The twisted logic of mandatory Gateway Program Seminars

April 4, 2016

Joe Hollmann
jhollma3@uccs.edu

In college, you typically get to choose the classes you want to take and the path you wish to travel.

I understand the importance of socializing students to the university, becoming acquainted with the resources available on campus and warming up to other students in small 15-person sections.

But the principle of mandatory classes at the college level is a twisted logic that exploits student’s money, time and energy that is better used elsewhere.

If UCCS is truly an institution of higher education, you would hope the students admitted are already prepared with middle school skills such as study habits and note taking.

So why does UCCS support required freshman seminar classes?

The idea of using a class to develop friendships is reminiscent of the awkward high school, round-circle icebreakers.

The fact that over five percent of credit hours taught on campus are freshman seminar classes is astounding, particularly when the classes focus on fickle hobbies and interests rather than solid preparatory curriculum.

As an institution that strives to champion open-mindedness, freedom of choice and support of the students, GPS fails to exemplify these ideals.

At its core, the message of GPS classes is that students can’t handle the educational and relational basics of college.

To deem that all students entering into the care of the university cannot choose what is best for them and seek out resources on their own time is a sad reflection of the faith the university has in its students.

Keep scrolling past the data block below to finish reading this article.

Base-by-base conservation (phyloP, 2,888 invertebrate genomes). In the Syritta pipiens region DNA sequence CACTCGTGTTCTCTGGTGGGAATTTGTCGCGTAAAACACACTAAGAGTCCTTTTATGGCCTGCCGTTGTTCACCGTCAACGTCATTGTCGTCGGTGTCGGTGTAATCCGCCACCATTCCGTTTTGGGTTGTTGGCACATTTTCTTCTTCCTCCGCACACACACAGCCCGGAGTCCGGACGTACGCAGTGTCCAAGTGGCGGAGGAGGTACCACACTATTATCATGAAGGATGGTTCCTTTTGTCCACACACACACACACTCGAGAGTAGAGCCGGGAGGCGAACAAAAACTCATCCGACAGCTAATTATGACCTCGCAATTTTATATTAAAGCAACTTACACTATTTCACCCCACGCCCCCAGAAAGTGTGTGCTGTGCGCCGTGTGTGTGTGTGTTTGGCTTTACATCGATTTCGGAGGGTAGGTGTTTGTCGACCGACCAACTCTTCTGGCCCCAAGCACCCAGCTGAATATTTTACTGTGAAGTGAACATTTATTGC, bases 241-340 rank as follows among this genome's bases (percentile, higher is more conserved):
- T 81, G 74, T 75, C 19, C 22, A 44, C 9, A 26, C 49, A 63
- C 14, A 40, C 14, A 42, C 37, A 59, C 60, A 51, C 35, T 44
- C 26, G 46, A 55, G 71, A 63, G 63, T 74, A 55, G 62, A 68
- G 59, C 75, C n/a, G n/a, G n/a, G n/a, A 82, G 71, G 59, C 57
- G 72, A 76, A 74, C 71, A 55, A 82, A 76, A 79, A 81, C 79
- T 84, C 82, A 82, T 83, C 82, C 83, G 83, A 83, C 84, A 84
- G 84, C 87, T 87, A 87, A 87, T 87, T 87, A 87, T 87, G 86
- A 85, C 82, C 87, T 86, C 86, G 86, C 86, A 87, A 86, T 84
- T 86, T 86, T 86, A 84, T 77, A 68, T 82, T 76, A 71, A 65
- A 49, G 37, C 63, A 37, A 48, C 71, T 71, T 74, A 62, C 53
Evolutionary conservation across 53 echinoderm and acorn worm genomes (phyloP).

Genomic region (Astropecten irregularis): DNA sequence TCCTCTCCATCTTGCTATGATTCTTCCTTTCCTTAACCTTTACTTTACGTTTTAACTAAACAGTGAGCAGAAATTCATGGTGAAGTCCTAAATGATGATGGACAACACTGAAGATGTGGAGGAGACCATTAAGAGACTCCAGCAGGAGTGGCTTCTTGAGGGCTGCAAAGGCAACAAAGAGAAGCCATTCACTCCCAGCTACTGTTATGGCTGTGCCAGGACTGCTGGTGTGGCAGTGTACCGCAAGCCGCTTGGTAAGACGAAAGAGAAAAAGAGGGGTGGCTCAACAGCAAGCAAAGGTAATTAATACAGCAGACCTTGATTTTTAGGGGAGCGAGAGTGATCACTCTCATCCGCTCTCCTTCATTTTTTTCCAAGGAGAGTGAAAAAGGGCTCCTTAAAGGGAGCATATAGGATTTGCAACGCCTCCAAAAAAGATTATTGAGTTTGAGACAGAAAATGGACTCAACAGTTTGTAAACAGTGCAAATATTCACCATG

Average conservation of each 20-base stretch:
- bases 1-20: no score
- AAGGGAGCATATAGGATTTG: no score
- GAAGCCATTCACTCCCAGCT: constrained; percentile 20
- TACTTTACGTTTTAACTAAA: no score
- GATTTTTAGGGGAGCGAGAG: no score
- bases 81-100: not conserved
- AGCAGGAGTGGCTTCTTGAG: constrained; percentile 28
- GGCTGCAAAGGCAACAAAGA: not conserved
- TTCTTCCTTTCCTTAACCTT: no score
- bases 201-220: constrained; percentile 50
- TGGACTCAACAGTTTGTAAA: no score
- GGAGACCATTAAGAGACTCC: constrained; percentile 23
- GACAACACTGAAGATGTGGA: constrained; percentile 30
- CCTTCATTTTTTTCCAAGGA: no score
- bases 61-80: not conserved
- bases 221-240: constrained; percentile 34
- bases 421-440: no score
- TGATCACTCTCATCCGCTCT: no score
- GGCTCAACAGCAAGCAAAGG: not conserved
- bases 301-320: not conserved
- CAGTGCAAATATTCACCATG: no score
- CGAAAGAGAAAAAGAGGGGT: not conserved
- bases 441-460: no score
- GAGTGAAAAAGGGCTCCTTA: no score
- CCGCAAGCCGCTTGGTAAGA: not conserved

UCCS thinks students need as much help as possible and should pay over a thousand dollars in tuition to relearn skills they already know and become friends with people who they will probably never talk to again after the class.

Other programs that familiarize students are perfectly valid, such as orientation or freshman resident student activities.

But mandatory freshman classes, that prove to be of little worth, overstep the bounds and are slightly offensive.

If I enjoy cooking, climbing or running, social media does a better job of connecting me with other students than a class of 15 ever could.

Syllabi give ample information about teacher expectations, and if I want to get acquainted with a professor, then I will seek
that out.

I believe the student body has enough ability to think critically and responsibly to take the necessary actions to succeed in college.

College can be a scary place, but that is usually because a student is drowning in debt (from freshman seminar classes) and family or relational crises, rather than because they don’t know how to talk to an instructor.

Not everyone has a bad experience in GPS classes. In fact, some have great experiences, and I applaud you for your positive experiences.

But I also encourage you to look critically at the costs and benefits of this policy.

Luckily, I escaped the grasp of a freshman seminar. And I am glad to know I was able to choose a class I wanted rather than one that was forced upon me.

College classes should be the clay in which you can sculpt your own pottery, not a prescribed, manufactured mug given to you and told to drink from.